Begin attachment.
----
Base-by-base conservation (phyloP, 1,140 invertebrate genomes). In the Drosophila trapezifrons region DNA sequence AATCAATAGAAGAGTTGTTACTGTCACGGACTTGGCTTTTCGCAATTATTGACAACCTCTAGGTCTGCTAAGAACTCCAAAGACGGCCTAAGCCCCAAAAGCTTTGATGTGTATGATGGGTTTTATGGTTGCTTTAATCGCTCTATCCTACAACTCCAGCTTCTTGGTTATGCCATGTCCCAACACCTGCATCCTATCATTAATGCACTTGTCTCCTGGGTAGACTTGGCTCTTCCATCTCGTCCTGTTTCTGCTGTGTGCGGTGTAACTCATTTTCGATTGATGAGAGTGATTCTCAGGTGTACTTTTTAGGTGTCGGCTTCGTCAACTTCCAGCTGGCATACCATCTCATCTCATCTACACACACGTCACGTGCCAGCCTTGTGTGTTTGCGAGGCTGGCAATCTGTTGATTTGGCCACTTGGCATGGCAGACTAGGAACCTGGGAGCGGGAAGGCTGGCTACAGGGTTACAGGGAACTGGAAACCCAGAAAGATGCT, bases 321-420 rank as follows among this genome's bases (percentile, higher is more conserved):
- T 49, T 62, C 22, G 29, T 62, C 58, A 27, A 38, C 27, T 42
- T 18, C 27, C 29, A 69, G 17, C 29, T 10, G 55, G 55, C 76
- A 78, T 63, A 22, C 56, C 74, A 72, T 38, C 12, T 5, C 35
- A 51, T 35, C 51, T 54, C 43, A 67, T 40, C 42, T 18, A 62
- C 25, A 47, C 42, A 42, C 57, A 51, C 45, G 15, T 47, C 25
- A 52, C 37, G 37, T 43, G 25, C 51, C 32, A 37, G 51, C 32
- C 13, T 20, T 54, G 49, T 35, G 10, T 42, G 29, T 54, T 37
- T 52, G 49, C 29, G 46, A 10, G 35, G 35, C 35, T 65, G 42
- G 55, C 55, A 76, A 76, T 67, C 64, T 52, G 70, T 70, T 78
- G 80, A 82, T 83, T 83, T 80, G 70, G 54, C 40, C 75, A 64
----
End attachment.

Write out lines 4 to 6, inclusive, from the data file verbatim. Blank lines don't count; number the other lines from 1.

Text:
- A 78, T 63, A 22, C 56, C 74, A 72, T 38, C 12, T 5, C 35
- A 51, T 35, C 51, T 54, C 43, A 67, T 40, C 42, T 18, A 62
- C 25, A 47, C 42, A 42, C 57, A 51, C 45, G 15, T 47, C 25